Wednesday, September 7, 2016

Pasar and the Princes Episode 1 (You are the Ransom)

 While Tetsukichi stayed with his clansfolk, Beatriss, Naron, and Erlo joined Bangqiu, Kafka on their journey to Pasar. Along the way they met their friends Sir Crowler and Prince Slash who knew a shortcut to Pasar- the Gua-Sar caverns. Sir Crowler and Prince Slash were lively companions—with their affinity for animals, noble lineage, and large supply of fruit, there was never a dull moment, even though neither was much good at reading a map. They did find the Gua-Sar caverns, a series of twisting tunnels, flooded with viscous green water. There were strange voices in the air and strange hands in the water. Despite these challenges, the heroes emerged from cavern whole and found their way on to Pasar without incident. Gwinch was indeed happy and proud to meet his student who had disappeared so suddenly. He awarded Kafka the title of Master and asked him to assist a selection of novices in reaching the next milestone in their training—the wisdom that comes from experience.

During an earlier journey to Pasar, Prince Slash had attracted the attention of a beautiful woman named Jasmine and her sullen brother Lum. To his surprise, Prince Slash found that Jasmine and Lum had remained in Pasar and at least every day, he encountered at least one of them. Although Prince Slash protested to others that he hated Jasmine, he seemed to have trouble ignoring her and always smiled when he saw her. For his part, Lum showed consistent dislike for Prince Slash and his friends, barely acknowledging them; any polite words were accompanied by a heavy glare.

One day, however, Lum approached Prince Slash and his friends for help. Jasmine had been kidnapped! Although Prince Slash claimed that he was happy about this, Beatriss convinced him that regardless of his feelings about her, he had some duty to assist with her rescue if possible. And, according to Lum, little assistance was required. The bandits were demanding ransom, Lum had agreed to pay it. He requested the protection of an escort in going to meet the bandits. The friends—Prince Slash, Sir Crolower, Beatriss, and Bangqiu agreed to help. They would meet Lum the next morning.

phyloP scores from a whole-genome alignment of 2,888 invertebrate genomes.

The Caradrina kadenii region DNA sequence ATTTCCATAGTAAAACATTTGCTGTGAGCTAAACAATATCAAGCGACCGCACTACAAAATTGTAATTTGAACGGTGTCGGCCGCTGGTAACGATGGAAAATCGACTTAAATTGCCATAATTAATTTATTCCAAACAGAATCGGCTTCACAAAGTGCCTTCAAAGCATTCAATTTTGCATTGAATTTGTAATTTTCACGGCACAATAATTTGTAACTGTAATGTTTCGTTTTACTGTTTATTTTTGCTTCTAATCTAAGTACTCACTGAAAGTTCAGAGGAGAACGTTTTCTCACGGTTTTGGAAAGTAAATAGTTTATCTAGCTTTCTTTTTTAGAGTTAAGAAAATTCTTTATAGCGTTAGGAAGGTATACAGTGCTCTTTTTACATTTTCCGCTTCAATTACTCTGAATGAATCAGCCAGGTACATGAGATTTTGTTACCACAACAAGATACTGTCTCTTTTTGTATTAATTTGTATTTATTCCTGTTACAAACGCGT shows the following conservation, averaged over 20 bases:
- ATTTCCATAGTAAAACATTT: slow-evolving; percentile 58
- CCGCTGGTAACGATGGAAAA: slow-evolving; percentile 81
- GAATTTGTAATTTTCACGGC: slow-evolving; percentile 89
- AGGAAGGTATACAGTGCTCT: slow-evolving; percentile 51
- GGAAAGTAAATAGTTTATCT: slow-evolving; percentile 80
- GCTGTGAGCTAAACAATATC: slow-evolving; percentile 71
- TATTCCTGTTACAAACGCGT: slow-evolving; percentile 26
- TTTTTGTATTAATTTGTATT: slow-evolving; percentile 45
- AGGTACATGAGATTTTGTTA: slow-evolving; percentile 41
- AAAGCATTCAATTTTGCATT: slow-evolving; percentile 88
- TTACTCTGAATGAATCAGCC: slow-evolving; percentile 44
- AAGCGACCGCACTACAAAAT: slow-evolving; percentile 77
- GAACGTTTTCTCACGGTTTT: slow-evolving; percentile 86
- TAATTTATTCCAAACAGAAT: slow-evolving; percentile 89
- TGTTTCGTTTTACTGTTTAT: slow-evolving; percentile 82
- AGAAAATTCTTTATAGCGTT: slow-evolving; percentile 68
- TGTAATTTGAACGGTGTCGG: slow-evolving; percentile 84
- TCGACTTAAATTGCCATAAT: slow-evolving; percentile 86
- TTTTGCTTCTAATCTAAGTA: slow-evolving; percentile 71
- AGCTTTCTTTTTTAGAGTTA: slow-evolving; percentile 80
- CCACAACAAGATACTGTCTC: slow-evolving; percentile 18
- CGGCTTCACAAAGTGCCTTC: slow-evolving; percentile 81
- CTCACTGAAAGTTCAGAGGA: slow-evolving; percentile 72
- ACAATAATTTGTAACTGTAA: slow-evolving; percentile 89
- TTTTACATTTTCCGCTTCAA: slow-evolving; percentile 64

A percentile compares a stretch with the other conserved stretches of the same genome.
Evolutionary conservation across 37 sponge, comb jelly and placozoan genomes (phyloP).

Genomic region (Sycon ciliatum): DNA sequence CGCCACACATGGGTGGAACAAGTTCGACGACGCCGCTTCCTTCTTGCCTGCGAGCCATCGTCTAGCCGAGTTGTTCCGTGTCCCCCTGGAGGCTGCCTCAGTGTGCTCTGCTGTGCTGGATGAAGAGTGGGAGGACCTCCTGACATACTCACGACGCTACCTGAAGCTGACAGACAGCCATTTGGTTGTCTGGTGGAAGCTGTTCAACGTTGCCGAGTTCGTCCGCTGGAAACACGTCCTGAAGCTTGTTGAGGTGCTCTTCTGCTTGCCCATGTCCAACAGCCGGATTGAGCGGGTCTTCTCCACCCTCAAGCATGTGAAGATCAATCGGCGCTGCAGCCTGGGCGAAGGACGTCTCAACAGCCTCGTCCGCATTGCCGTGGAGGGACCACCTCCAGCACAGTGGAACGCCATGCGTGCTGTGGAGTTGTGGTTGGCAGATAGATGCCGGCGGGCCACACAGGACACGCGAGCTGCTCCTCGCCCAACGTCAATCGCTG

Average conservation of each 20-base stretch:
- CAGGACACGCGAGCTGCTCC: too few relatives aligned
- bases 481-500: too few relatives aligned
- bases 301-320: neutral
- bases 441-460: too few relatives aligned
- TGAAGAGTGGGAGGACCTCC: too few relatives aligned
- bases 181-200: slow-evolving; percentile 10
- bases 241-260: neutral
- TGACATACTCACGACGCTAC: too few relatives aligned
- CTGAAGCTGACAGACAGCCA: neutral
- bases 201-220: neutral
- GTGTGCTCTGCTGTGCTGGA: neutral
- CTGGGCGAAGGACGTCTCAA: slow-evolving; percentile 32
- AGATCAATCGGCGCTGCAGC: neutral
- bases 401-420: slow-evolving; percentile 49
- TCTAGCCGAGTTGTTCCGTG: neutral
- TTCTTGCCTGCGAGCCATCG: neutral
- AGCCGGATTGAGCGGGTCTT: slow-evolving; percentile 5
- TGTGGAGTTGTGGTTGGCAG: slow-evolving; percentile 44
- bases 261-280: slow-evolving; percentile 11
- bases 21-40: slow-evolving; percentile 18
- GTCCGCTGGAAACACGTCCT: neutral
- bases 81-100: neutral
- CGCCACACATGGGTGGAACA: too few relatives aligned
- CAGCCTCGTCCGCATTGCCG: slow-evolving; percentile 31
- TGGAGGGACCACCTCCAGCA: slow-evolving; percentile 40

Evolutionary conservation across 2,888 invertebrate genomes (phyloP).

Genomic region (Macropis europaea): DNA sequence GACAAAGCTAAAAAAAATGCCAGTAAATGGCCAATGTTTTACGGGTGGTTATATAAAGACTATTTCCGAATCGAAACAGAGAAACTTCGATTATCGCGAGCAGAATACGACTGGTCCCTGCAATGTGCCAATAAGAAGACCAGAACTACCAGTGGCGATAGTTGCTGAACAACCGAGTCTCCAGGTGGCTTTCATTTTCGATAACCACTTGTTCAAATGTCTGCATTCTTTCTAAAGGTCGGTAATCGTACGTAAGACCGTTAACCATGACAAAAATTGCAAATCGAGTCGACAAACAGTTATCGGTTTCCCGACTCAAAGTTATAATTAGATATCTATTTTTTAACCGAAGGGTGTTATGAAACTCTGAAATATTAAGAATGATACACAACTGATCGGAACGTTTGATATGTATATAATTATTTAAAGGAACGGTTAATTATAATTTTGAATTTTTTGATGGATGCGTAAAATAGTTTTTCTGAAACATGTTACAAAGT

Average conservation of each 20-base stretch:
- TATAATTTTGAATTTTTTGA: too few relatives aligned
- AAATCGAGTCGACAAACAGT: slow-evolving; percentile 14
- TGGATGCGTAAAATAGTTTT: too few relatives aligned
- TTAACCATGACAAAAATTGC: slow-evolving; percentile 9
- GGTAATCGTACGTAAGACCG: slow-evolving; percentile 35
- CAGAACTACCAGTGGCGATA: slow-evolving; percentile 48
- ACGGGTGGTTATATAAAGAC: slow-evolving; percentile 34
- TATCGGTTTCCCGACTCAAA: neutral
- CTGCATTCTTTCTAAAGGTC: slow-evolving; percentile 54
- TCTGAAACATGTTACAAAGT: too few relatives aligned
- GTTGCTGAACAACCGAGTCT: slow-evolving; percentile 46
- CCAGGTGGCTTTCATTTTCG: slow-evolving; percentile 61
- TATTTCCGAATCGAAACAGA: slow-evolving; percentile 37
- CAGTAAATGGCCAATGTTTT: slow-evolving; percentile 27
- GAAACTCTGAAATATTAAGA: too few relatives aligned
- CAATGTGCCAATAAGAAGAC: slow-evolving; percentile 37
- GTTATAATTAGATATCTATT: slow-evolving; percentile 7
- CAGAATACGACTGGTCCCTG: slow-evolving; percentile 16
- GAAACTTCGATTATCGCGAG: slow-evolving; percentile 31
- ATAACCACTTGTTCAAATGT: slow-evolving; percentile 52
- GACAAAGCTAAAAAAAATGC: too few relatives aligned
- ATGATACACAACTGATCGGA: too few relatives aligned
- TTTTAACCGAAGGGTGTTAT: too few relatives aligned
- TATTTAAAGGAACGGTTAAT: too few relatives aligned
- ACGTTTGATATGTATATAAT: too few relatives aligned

Bangqiu wanted to help, but he was wary. He suggested that he and Beatriss should accompany the young princes in invisible form. This would give them an advantage if either Lum or the bandits had planned a deception.
Prince Slash did not fully understand the plan. When he and Sir Crowler met Lum the next morning, the first thing he did of note was explain that Beatriss was there too but invisibly. Sir Crowler contradicted him violently. Lum was uncomfortable, maybe less uncomfortable when Beatriss asked, still invisible, how far they had to travel to the bandits’ camp. He wanted to reassurance that Bangqiu was there, too.

That was strange. Strange enough that Beatriss and Bangqiu both became visible and demanded to know more. When pressed, Lum admitted that he couldn’t show them any ransom payment because he wasn’t carrying it. When pressed further, he admitted that they were the ransom payment. He was leading them into an ambush.

After some debate, the heroes decided to believe Lum’s claim that despite his deception, Jasmine really was in danger. Hearing that a man in blue robes was associated with this group, Bangqiu and Beatriss decided that they would ambush the ambusher. After making sure Lum understood that they considered him a traitor and that his life depended on helping them rescue Jasmine, they became invisible again.

When they arrived in the Black Flowers’ camp, the villains challenged Lum, demanding to know why he didn’t bring "the meddlers." The man in blue robes was there, but so was Jasmine, with a blade at her throat. Beatriss and Bangqiu surprised and overpowered the men threatening Jasmine, but before they could turn their attention to the man in blue robes, he disappeared in a flash of fire. The rest of the Black Flowers, having lost both their prisoner and their leader, were quickly routed.

Jasmine put the pieces together quickly and reveled a new one that explained Lum’s jealousy and betrayal. Lum and Jasmine were not brother and sister and neither was the child of a merchant. He was the son of a nobleman and she was a household servant. She understood his jealousy but he had taken it much too far. She wanted nothing more to do with him. Lum agreed this was fitting punishment.

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